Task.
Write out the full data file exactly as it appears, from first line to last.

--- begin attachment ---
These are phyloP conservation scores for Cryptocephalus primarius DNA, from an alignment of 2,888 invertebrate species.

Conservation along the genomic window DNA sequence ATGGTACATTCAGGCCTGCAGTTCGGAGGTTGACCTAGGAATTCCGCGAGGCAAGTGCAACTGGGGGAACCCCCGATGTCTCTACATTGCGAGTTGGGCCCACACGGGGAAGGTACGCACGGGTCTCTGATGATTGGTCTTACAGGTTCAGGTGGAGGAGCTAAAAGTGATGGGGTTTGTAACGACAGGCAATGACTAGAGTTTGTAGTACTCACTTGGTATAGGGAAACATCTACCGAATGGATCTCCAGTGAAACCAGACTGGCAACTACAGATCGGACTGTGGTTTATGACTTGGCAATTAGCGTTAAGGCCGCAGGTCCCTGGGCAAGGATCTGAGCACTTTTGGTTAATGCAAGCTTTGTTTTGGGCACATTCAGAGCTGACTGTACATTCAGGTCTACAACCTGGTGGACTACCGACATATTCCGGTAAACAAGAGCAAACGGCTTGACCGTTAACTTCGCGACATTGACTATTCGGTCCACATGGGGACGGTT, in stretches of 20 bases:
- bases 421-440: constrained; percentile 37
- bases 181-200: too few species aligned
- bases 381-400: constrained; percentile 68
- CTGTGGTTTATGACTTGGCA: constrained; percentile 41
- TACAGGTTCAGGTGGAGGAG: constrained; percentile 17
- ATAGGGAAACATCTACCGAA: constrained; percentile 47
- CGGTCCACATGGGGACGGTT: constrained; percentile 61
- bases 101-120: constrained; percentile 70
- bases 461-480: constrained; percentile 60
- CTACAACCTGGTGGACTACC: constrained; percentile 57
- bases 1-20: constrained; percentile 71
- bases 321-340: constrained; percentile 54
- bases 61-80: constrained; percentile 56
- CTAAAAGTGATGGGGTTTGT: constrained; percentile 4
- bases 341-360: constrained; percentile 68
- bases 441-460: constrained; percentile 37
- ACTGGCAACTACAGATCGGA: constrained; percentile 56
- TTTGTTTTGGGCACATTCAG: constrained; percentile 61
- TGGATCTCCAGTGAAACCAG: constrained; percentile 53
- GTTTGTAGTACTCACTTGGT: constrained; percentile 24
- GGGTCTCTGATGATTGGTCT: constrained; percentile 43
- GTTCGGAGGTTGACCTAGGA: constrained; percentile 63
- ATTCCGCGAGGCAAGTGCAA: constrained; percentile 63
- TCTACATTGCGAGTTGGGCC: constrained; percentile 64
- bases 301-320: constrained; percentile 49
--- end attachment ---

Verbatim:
These are phyloP conservation scores for Cryptocephalus primarius DNA, from an alignment of 2,888 invertebrate species.

Conservation along the genomic window DNA sequence ATGGTACATTCAGGCCTGCAGTTCGGAGGTTGACCTAGGAATTCCGCGAGGCAAGTGCAACTGGGGGAACCCCCGATGTCTCTACATTGCGAGTTGGGCCCACACGGGGAAGGTACGCACGGGTCTCTGATGATTGGTCTTACAGGTTCAGGTGGAGGAGCTAAAAGTGATGGGGTTTGTAACGACAGGCAATGACTAGAGTTTGTAGTACTCACTTGGTATAGGGAAACATCTACCGAATGGATCTCCAGTGAAACCAGACTGGCAACTACAGATCGGACTGTGGTTTATGACTTGGCAATTAGCGTTAAGGCCGCAGGTCCCTGGGCAAGGATCTGAGCACTTTTGGTTAATGCAAGCTTTGTTTTGGGCACATTCAGAGCTGACTGTACATTCAGGTCTACAACCTGGTGGACTACCGACATATTCCGGTAAACAAGAGCAAACGGCTTGACCGTTAACTTCGCGACATTGACTATTCGGTCCACATGGGGACGGTT, in stretches of 20 bases:
- bases 421-440: constrained; percentile 37
- bases 181-200: too few species aligned
- bases 381-400: constrained; percentile 68
- CTGTGGTTTATGACTTGGCA: constrained; percentile 41
- TACAGGTTCAGGTGGAGGAG: constrained; percentile 17
- ATAGGGAAACATCTACCGAA: constrained; percentile 47
- CGGTCCACATGGGGACGGTT: constrained; percentile 61
- bases 101-120: constrained; percentile 70
- bases 461-480: constrained; percentile 60
- CTACAACCTGGTGGACTACC: constrained; percentile 57
- bases 1-20: constrained; percentile 71
- bases 321-340: constrained; percentile 54
- bases 61-80: constrained; percentile 56
- CTAAAAGTGATGGGGTTTGT: constrained; percentile 4
- bases 341-360: constrained; percentile 68
- bases 441-460: constrained; percentile 37
- ACTGGCAACTACAGATCGGA: constrained; percentile 56
- TTTGTTTTGGGCACATTCAG: constrained; percentile 61
- TGGATCTCCAGTGAAACCAG: constrained; percentile 53
- GTTTGTAGTACTCACTTGGT: constrained; percentile 24
- GGGTCTCTGATGATTGGTCT: constrained; percentile 43
- GTTCGGAGGTTGACCTAGGA: constrained; percentile 63
- ATTCCGCGAGGCAAGTGCAA: constrained; percentile 63
- TCTACATTGCGAGTTGGGCC: constrained; percentile 64
- bases 301-320: constrained; percentile 49